She shrugged a shoulder, then looked away to avoid eye contact.
Uzi stepped to within a foot from her. “Could it have been a Sammy?” Not surprisingly, she did not answer. Uzi knew this was a sore subject. “Sammys,” or SAMs, were shoulder-launched surface-to-air infrared heat-seeking missiles that traveled 1,500 miles per hour— but stood only five feet tall and weighed a stingy thirty-five pounds. Known terrorist groups had gotten hold of at least three hundred of them several years ago. Then there were the Chinese and Russian versions, which could’ve fallen into who-knew-whose hands, and the Iraqi SAMs unaccounted for after the US invasion.
“Clarice.” Uzi waited until he had eye contact. “Could it have been a Sammy?”
“Not likely. You’d need several missiles striking the choppers at the same time. These birds are equipped with state-of-the-art anti-missile technology.”
“Such as what?”
“Fast-blinking strobe lights, like the ones in nightclubs and discos. Infrared jamming. The strobes confuse the SAM’s eye and throw the missile off course.”
“We used to use a low-tech version: throw a hot flare out of the aircraft.”
“Same principle. You mind?” She pushed away Uzi’s flashlight, which had strayed toward her eyes. “They’re also equipped with lasers so bright that they’d confuse the missile’s guidance system. Kind of like blinding someone by pointing your flashlight in their eyes.” She forced a smile, then crouched beside a small section of the chopper’s metal skin. “Then there’s IR-attenuating paint that dims the helicopter body’s infrared signature.”
She ran her own light over the fragment, which was nearly free of foam. “They also spread crucial helicopter components around the vehicle, and install backup copies. That way, the chopper’s not as likely to be destroyed by a single missile.”
Uzi nodded. He had forgotten about that. “What about the shell of the helicopter? What’s it made of?”
“Aluminum alloy. But parts of it have been ballistically hardened. Tough, lightweight armor is placed around the body.” Canfield shut off her light and replaced the fragment from where she had taken it.
Uzi stood there a moment, lost in thought. Finally, he said, “But bombs, strategically placed, could take these choppers down. Right?”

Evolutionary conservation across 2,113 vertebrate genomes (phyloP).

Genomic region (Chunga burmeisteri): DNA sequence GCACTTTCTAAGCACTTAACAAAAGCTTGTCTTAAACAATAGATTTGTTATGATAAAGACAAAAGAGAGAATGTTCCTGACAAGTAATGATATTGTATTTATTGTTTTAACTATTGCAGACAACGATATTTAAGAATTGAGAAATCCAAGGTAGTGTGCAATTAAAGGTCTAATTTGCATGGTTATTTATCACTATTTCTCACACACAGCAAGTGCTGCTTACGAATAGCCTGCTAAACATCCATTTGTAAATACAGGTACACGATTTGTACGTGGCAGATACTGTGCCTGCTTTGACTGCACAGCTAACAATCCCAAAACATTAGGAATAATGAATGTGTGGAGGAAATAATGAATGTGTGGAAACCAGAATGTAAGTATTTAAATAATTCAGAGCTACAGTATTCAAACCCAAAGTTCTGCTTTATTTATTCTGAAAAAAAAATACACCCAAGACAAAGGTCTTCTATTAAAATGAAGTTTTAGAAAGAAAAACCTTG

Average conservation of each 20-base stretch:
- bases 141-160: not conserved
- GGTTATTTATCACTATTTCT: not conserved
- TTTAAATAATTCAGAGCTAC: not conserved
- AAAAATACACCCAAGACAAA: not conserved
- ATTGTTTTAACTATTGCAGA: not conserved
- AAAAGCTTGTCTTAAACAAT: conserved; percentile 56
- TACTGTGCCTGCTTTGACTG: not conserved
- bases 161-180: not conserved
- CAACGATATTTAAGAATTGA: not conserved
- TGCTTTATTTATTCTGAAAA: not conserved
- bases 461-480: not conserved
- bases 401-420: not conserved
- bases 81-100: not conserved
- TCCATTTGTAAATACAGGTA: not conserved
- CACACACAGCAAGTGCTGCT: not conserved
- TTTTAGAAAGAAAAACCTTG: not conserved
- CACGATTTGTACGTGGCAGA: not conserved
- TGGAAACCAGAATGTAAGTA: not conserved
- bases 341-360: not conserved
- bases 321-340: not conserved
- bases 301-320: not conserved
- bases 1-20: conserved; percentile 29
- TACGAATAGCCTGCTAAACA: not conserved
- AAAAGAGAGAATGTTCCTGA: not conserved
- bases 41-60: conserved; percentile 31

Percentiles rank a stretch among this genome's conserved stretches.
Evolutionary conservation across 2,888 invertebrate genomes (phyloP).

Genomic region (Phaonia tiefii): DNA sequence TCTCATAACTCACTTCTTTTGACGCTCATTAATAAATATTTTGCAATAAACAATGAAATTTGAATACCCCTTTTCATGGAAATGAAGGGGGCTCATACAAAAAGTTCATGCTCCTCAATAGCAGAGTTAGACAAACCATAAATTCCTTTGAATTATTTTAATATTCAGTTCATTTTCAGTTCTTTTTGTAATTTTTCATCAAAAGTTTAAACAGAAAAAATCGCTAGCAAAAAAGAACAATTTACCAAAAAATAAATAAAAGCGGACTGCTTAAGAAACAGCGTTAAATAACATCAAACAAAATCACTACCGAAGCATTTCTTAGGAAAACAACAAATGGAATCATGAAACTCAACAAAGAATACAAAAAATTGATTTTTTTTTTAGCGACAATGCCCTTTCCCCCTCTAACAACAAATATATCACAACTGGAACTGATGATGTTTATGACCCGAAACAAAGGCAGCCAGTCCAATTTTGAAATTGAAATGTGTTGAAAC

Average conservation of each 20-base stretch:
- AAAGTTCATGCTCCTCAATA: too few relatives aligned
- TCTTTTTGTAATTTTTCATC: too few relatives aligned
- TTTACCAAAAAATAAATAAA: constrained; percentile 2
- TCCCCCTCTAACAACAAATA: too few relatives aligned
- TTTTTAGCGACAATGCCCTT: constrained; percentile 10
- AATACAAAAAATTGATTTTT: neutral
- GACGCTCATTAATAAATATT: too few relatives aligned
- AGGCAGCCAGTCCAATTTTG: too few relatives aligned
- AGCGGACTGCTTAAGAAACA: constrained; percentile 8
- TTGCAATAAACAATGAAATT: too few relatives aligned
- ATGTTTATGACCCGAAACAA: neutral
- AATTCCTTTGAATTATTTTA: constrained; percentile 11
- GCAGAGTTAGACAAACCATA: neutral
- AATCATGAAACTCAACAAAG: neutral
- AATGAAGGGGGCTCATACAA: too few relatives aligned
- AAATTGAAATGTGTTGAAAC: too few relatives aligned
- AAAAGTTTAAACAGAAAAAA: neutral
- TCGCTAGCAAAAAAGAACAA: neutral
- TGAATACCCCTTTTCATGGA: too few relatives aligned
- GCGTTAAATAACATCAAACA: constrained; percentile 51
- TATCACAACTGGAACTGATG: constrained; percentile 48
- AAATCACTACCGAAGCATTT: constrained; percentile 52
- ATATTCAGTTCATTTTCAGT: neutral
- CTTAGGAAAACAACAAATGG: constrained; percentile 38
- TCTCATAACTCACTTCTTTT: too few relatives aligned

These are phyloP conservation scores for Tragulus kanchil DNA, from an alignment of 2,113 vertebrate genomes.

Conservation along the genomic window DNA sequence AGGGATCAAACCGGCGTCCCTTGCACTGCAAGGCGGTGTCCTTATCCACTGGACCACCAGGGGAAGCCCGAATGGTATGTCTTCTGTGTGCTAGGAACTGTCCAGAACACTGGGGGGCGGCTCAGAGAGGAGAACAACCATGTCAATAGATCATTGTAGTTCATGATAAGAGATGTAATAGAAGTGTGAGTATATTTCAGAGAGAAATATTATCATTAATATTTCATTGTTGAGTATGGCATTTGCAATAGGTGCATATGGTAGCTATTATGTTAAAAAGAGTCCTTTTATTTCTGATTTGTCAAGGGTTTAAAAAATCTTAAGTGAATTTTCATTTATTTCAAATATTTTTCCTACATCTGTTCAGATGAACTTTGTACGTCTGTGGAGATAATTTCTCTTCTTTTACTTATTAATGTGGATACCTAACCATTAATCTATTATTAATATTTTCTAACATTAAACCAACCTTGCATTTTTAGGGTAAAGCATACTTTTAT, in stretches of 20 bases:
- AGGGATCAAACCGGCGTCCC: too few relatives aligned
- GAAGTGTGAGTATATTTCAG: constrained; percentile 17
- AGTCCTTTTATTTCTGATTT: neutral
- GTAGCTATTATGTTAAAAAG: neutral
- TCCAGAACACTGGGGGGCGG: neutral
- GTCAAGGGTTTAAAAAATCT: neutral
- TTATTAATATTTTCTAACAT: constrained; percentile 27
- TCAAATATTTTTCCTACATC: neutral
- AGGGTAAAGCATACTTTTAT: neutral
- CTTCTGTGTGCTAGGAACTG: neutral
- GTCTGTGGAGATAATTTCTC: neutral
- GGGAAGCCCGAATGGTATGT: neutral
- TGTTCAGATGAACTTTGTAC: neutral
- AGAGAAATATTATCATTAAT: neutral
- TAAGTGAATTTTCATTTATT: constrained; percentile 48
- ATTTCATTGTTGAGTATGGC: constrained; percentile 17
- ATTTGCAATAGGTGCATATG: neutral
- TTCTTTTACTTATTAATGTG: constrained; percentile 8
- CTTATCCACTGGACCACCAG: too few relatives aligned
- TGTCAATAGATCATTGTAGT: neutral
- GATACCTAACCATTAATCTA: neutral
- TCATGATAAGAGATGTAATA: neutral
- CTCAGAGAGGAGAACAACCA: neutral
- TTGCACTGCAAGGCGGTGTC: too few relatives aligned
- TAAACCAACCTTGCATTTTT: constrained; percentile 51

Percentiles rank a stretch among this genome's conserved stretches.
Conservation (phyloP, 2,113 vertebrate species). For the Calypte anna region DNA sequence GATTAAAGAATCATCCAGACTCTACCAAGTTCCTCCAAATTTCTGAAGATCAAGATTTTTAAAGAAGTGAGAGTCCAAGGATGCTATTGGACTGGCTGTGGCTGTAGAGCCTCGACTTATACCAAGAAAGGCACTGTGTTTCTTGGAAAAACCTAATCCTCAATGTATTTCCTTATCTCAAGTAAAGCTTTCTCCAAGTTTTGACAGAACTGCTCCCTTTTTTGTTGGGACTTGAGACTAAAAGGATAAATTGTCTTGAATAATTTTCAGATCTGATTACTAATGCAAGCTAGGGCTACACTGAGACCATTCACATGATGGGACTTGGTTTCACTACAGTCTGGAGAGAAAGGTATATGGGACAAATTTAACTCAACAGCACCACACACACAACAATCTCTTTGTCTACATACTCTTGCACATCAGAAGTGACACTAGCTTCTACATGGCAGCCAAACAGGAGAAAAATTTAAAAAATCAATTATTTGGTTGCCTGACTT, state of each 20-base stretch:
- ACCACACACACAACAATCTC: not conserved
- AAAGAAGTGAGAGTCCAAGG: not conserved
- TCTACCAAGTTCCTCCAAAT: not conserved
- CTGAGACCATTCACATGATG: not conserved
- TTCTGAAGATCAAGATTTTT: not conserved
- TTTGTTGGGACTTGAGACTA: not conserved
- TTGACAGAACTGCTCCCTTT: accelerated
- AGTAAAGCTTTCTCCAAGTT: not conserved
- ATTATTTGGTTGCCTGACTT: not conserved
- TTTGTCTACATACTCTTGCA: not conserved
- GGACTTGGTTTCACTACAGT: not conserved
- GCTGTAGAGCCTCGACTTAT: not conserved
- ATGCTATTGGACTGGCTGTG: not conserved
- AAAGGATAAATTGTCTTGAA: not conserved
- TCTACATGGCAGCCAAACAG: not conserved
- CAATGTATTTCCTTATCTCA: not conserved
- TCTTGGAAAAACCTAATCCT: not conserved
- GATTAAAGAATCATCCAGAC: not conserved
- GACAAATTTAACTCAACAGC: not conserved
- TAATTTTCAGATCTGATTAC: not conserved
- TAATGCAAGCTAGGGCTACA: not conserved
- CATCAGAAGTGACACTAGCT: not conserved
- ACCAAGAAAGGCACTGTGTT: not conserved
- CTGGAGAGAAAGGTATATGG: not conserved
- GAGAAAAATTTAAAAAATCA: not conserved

She forced her gaze back to his. Her eyes lingered there a long second, then she turned and walked away.
UZI SPENT THE NEXT NINETY MINUTES covering the crash site and talking with investigators. He kept asking questions designed to prod them into reaching preliminary conclusions as to causation. Though he would not hold any of them accountable for such early impressions, he wanted to get a jump on where to focus his investigation.
No matter who Uzi spoke to, no matter which agency they were with, he kept getting the same opinion: this did not look like mechanical or structural failure.
Either Clarice Canfield was wrong, and a shoulder-mounted missile had been successfully fired at the chopper, or a fuel tank exploded—or a bomb was detonated from inside the craft. Any of these possibilities, even a few years ago, would have raised eyebrows, even led some to chuckle. But after TWA-800’s supposed gas tank catastrophe, and after discovering stolen SAMs and detailed al-Qaeda manuals in Afghanistan as well as bin Laden’s own operational notes—not to mention security breaches at countless military bases—all three scenarios now made his list of possible explanations.
He approached DeSantos, who was crouching beside the NTSB Powerplants specialist, John Maguire. DeSantos had a bright white LED flashlight trained on a large piece of metal that Maguire was handling with rubber gloves.
“Boychick. Look what we’ve got here.”
Uzi knelt beside DeSantos. “A hunk of aluminum. So what?”
“It’s what this hunk of aluminum tells us that’s got my interest.” DeSantos elbowed Maguire. “Tell him.”
“It’s only preliminary, Hector. I don’t know how accurate it is. I could be way off—”
“Tell him. Uzi’s cool, you won’t catch any heat if you’re wrong.”
Maguire hesitated, then sighed deeply. “First of all, best I can tell, there’s nothing here from the tail rotor. If this bird fell from the sky, as I would expect it to, all the pieces would be in a well-defined area. They’re not. That would lead me to believe that the tail rotor might be part of the debris that was picked up on radar a few miles back.” He looked at Uzi, as if willing him to draw a conclusion.
Before Uzi could speak, Maguire nodded at the piece of metal in his hands. “This is from the transmission housing.” He motioned to DeSantos to shine his flashlight on the fragment. “See this?” he asked, pointing with an index finger. “Right here.”
Uzi leaned closer, his warm breath fogging the chilled air. “What am I supposed to be seeing that I’m not?”
“The sharp, jagged edges.”
“Okay, yeah,” Uzi said. “And that means what?”